Philip Hinchcliffe Presents
Written by Philip Hinchcliffe, adapted by Marc Platt
Starring Tom Baker and Louise Jameson
The Ghosts of Gralstead
Finish reunite Baker, Jamieson and Hinchcliffe the midst of Victorian
melodrama, bidding to recapture Doctor Who’s 1970s gothic horror glory
years, with Marc Platt bravely taking up the place in the quartet
previously occupied by Robert Holmes.
To a greater
extent, The Ghosts of Gralstead succeeds in this endeavour. Having
apparently rediscovered his joy for the role, Tom Baker commands
attention as The Doctor, very much the definite article once more.
Louise Jameson is, however, every bit his equal, with the two performing
as an evenly-matched team. It’s heartening to know that the passage of
time has been kind to their working relationship.
adventure begins with The Doctor continuing in his attempts to “educate
the savage” in the ways of civilised society. But Leela treads her own
path, frequently disobeying the Time Lord's instructions when she considers
it necessary for his own good. It’s not long before the duo become
involved in a convoluted set of circumstances, surrounding a mysterious,
alien artefact with the power to resurrect from the dead, and a
long-running feud over its ownership.
As a six-parter
there’s plenty of time for leisurely story development and it’s a
pleasure to spend that time in the company of a TARDIS team who clearly
enjoy each other’s company. The nature of the story, Victoriana with a
liberal dose of the Grand Guignol, allows plenty of room for some of the
broader performances within. It’s a story populated with several
memorable characters, which may be just as well given the length of the
story, and some of the detours along the way.
The cast provide strong
performances throughout, with Carolyn Seymour vamping it up in fine
style as the evil Mordrega and Martin Hutson and Gethin Anthony
performing well as the feuding brothers, Cedric and Edward Scrivener.
Ivanno Jeremiah provides a creditable love interest for Leela, as Abasi;
kindred hunting spirits.
This is an adventure which
doesn’t skimp on grotesquery and at times may not be for the faint of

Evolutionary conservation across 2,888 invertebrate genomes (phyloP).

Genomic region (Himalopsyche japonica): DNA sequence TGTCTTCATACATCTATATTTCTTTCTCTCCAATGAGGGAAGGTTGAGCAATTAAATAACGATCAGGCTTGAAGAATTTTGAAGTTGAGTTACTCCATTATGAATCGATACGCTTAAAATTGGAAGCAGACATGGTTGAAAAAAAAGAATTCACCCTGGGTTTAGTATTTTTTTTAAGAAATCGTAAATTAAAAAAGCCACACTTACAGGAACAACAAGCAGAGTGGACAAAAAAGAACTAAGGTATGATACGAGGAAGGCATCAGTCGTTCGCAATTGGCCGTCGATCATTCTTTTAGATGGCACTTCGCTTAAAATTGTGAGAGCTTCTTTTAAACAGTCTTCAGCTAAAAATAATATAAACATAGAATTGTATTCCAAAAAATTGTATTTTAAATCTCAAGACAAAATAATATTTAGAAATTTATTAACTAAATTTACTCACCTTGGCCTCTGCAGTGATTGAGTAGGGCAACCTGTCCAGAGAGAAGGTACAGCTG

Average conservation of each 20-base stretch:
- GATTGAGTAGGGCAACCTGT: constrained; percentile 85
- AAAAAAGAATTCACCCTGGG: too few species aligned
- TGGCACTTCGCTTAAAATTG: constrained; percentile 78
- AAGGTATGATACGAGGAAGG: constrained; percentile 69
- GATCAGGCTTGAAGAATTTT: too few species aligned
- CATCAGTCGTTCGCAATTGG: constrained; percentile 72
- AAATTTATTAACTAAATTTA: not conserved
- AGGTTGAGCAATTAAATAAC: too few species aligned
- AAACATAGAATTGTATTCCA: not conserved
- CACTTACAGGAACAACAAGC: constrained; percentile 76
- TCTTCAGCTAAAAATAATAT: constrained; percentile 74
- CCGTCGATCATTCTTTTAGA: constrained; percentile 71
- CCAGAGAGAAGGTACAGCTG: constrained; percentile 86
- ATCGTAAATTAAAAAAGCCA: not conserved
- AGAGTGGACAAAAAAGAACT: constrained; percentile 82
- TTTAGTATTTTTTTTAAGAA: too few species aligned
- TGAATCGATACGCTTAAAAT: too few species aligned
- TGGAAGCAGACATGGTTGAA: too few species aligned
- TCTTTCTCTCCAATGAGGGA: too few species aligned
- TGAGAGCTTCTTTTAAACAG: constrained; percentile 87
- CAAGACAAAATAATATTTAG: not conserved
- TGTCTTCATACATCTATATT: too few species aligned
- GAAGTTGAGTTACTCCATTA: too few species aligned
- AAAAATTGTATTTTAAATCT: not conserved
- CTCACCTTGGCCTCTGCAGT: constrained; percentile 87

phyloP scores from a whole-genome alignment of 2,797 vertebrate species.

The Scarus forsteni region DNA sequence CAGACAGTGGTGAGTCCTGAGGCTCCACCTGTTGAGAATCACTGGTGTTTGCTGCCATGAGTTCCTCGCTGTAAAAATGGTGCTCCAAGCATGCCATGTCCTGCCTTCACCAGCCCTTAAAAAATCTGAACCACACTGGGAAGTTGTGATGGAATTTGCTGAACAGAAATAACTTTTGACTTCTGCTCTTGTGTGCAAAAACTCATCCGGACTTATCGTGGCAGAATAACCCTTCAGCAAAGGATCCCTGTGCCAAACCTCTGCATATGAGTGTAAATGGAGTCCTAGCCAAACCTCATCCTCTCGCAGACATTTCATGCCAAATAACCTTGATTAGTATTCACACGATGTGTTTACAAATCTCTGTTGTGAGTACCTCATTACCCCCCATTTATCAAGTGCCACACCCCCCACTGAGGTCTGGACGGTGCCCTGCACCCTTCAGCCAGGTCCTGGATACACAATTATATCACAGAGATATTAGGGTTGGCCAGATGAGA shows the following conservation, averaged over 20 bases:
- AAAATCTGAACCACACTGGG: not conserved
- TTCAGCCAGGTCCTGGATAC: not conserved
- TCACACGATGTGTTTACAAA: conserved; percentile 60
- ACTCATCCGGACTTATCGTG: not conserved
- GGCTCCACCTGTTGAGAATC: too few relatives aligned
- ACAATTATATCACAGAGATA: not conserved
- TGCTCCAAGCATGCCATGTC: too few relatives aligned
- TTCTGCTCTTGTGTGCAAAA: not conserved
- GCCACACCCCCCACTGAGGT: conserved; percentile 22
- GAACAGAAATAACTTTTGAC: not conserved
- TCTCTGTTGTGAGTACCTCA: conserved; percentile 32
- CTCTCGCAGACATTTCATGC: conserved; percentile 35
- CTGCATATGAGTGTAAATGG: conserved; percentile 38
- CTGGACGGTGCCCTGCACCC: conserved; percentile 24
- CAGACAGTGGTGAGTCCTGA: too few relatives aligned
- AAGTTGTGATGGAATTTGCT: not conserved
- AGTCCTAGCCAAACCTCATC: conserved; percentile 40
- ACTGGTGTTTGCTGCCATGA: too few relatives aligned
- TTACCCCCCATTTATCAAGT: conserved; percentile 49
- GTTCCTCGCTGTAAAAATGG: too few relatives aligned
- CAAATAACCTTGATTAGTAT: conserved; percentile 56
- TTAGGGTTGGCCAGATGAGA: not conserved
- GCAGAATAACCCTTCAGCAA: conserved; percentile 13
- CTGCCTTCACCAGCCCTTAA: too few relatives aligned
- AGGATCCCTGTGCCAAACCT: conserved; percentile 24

heart or queasy of stomach. At its heart, after all, is an alien being
who adheres to a particularly unpleasant dietary plan as a means of
It seems churlish to criticise the
story on the basis of its duration: a longer running time allows for
more gradual development. However I did wonder whether there might have
been one sub-plot too many here, and that the story would have been no
less entertaining with a bit of a trim.
The Devil’s Armada
Who finally gets the chance to meet Scratchman…apparently. Aiming for
another dose of Victoriana but missing and arriving instead at the
height of Gloriana, the Doctor and Leela land in an Elizabethan England
cast in the shadow of an imminent Spanish invasion. Religious fervour
runs high, with perilous consequences for those accused of following the
wrong religion, or being identified with witchcraft.
Doctor and Leela make an immediate impact, helping an escapee priest
and preventing the drowning of a suspected witch. It soon becomes
apparent that there’s far more to the increased hysteria than religious
zealotry, as first Leela and then The Doctor become aware of barely
glimpsed, wickedly cackling sinister imps exerting a sinister influence.
This mostly invisible army of creatures are led by the devil-like Old
One, hell-bent on world domination.
strongly-cast adventure sees Baker and Jameson raising their game, with
particular mention to Jamie Newall as the fanatical William Redcliffe,
and Philip Bretherton as Vituperon (the Old One). Tom Baker’s Doctor is
never better than when reacting against those in authority or power,
and the Doctor’s encounters with the evil Vituperon are a particular
As part of the collection, this feels like the
better-paced of the adventures on offer. The ending did feel slightly
rushed though, with a TARDIS-sized slab of technobabble to save the day.
|Jameson, Baker and Hinchcliffe|
This Big Finish release provides the listener with a welcome
rediscovery of the alchemy that powered Doctor Who to prominence in the
Hinchcliffe years. It’s clear that Philip Hinchcliffe knew what he was
doing back then (at a remarkably young age), and Baker and Jameson are
on top form throughout. There’s also a generous slice of extra
material, in the form of contributions from the cast on these adventures
and Doctor Who in general. The real treat though is to hear from Tom
Baker, Louise Jameson and Philip Hinchcliffe, discussing in detail their
work on these new adventures, and reminiscing about working together on
the programme all those years ago.
Overall another splendid contribution from Big Finish
to the worlds of Doctor Who
BLOGTOR RATING 8/10
Thanks to Big Finish
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